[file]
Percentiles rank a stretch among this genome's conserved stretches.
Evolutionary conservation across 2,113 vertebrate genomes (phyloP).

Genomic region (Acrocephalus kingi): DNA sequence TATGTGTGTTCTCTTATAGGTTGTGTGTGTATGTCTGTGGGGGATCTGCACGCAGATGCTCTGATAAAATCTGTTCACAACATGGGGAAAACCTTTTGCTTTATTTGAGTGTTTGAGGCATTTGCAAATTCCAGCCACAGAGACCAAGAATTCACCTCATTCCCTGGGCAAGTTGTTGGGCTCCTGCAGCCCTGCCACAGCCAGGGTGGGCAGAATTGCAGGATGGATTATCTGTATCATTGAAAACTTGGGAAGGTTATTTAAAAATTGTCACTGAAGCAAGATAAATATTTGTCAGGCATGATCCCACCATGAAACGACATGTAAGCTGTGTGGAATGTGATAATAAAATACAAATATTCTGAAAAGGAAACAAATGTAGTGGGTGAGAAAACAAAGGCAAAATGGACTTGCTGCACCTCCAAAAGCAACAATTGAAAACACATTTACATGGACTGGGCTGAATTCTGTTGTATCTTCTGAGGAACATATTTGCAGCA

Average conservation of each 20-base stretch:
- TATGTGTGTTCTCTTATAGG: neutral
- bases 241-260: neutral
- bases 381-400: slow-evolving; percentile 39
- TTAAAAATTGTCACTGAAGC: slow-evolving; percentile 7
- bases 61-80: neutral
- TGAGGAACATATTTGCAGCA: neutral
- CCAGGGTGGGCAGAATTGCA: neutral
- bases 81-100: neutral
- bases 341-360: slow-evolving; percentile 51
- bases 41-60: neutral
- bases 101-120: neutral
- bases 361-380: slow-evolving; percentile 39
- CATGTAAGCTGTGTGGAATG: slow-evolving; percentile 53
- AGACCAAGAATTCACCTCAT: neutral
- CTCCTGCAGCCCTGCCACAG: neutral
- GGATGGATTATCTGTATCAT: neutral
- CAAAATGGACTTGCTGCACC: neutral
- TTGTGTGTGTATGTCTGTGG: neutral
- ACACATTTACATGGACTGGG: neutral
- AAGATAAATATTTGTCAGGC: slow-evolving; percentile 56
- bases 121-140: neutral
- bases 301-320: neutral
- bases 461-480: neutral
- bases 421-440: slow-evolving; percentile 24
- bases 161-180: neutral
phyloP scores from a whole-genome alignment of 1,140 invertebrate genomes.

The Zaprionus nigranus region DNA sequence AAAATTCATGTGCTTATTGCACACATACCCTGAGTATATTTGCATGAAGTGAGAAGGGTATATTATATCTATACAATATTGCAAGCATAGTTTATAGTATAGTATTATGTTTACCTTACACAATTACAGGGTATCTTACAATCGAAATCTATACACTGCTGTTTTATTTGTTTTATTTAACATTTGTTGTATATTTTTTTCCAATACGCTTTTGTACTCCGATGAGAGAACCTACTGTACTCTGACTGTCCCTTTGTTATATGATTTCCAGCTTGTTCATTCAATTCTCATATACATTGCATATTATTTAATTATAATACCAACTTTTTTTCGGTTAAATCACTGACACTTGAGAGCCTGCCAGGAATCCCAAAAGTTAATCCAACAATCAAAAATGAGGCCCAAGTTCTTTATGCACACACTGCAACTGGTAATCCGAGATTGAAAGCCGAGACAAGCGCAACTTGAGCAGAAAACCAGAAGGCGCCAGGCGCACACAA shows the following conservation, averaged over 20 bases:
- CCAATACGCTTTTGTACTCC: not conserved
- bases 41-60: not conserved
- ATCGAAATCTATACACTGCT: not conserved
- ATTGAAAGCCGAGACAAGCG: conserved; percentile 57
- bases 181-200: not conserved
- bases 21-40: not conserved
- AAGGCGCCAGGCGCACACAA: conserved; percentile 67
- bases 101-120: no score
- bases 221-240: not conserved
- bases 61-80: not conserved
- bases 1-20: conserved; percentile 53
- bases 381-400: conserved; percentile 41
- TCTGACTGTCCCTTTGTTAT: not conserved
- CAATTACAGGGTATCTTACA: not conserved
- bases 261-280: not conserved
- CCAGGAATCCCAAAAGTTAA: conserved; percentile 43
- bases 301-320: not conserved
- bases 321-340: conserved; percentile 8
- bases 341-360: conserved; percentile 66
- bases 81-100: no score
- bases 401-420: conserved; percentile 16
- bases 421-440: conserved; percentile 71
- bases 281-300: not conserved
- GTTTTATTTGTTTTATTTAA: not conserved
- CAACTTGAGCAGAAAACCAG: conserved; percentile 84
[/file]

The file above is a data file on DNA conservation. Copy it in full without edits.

Percentiles rank a stretch among this genome's conserved stretches.
Evolutionary conservation across 2,113 vertebrate genomes (phyloP).

Genomic region (Acrocephalus kingi): DNA sequence TATGTGTGTTCTCTTATAGGTTGTGTGTGTATGTCTGTGGGGGATCTGCACGCAGATGCTCTGATAAAATCTGTTCACAACATGGGGAAAACCTTTTGCTTTATTTGAGTGTTTGAGGCATTTGCAAATTCCAGCCACAGAGACCAAGAATTCACCTCATTCCCTGGGCAAGTTGTTGGGCTCCTGCAGCCCTGCCACAGCCAGGGTGGGCAGAATTGCAGGATGGATTATCTGTATCATTGAAAACTTGGGAAGGTTATTTAAAAATTGTCACTGAAGCAAGATAAATATTTGTCAGGCATGATCCCACCATGAAACGACATGTAAGCTGTGTGGAATGTGATAATAAAATACAAATATTCTGAAAAGGAAACAAATGTAGTGGGTGAGAAAACAAAGGCAAAATGGACTTGCTGCACCTCCAAAAGCAACAATTGAAAACACATTTACATGGACTGGGCTGAATTCTGTTGTATCTTCTGAGGAACATATTTGCAGCA

Average conservation of each 20-base stretch:
- TATGTGTGTTCTCTTATAGG: neutral
- bases 241-260: neutral
- bases 381-400: slow-evolving; percentile 39
- TTAAAAATTGTCACTGAAGC: slow-evolving; percentile 7
- bases 61-80: neutral
- TGAGGAACATATTTGCAGCA: neutral
- CCAGGGTGGGCAGAATTGCA: neutral
- bases 81-100: neutral
- bases 341-360: slow-evolving; percentile 51
- bases 41-60: neutral
- bases 101-120: neutral
- bases 361-380: slow-evolving; percentile 39
- CATGTAAGCTGTGTGGAATG: slow-evolving; percentile 53
- AGACCAAGAATTCACCTCAT: neutral
- CTCCTGCAGCCCTGCCACAG: neutral
- GGATGGATTATCTGTATCAT: neutral
- CAAAATGGACTTGCTGCACC: neutral
- TTGTGTGTGTATGTCTGTGG: neutral
- ACACATTTACATGGACTGGG: neutral
- AAGATAAATATTTGTCAGGC: slow-evolving; percentile 56
- bases 121-140: neutral
- bases 301-320: neutral
- bases 461-480: neutral
- bases 421-440: slow-evolving; percentile 24
- bases 161-180: neutral
phyloP scores from a whole-genome alignment of 1,140 invertebrate genomes.

The Zaprionus nigranus region DNA sequence AAAATTCATGTGCTTATTGCACACATACCCTGAGTATATTTGCATGAAGTGAGAAGGGTATATTATATCTATACAATATTGCAAGCATAGTTTATAGTATAGTATTATGTTTACCTTACACAATTACAGGGTATCTTACAATCGAAATCTATACACTGCTGTTTTATTTGTTTTATTTAACATTTGTTGTATATTTTTTTCCAATACGCTTTTGTACTCCGATGAGAGAACCTACTGTACTCTGACTGTCCCTTTGTTATATGATTTCCAGCTTGTTCATTCAATTCTCATATACATTGCATATTATTTAATTATAATACCAACTTTTTTTCGGTTAAATCACTGACACTTGAGAGCCTGCCAGGAATCCCAAAAGTTAATCCAACAATCAAAAATGAGGCCCAAGTTCTTTATGCACACACTGCAACTGGTAATCCGAGATTGAAAGCCGAGACAAGCGCAACTTGAGCAGAAAACCAGAAGGCGCCAGGCGCACACAA shows the following conservation, averaged over 20 bases:
- CCAATACGCTTTTGTACTCC: not conserved
- bases 41-60: not conserved
- ATCGAAATCTATACACTGCT: not conserved
- ATTGAAAGCCGAGACAAGCG: conserved; percentile 57
- bases 181-200: not conserved
- bases 21-40: not conserved
- AAGGCGCCAGGCGCACACAA: conserved; percentile 67
- bases 101-120: no score
- bases 221-240: not conserved
- bases 61-80: not conserved
- bases 1-20: conserved; percentile 53
- bases 381-400: conserved; percentile 41
- TCTGACTGTCCCTTTGTTAT: not conserved
- CAATTACAGGGTATCTTACA: not conserved
- bases 261-280: not conserved
- CCAGGAATCCCAAAAGTTAA: conserved; percentile 43
- bases 301-320: not conserved
- bases 321-340: conserved; percentile 8
- bases 341-360: conserved; percentile 66
- bases 81-100: no score
- bases 401-420: conserved; percentile 16
- bases 421-440: conserved; percentile 71
- bases 281-300: not conserved
- GTTTTATTTGTTTTATTTAA: not conserved
- CAACTTGAGCAGAAAACCAG: conserved; percentile 84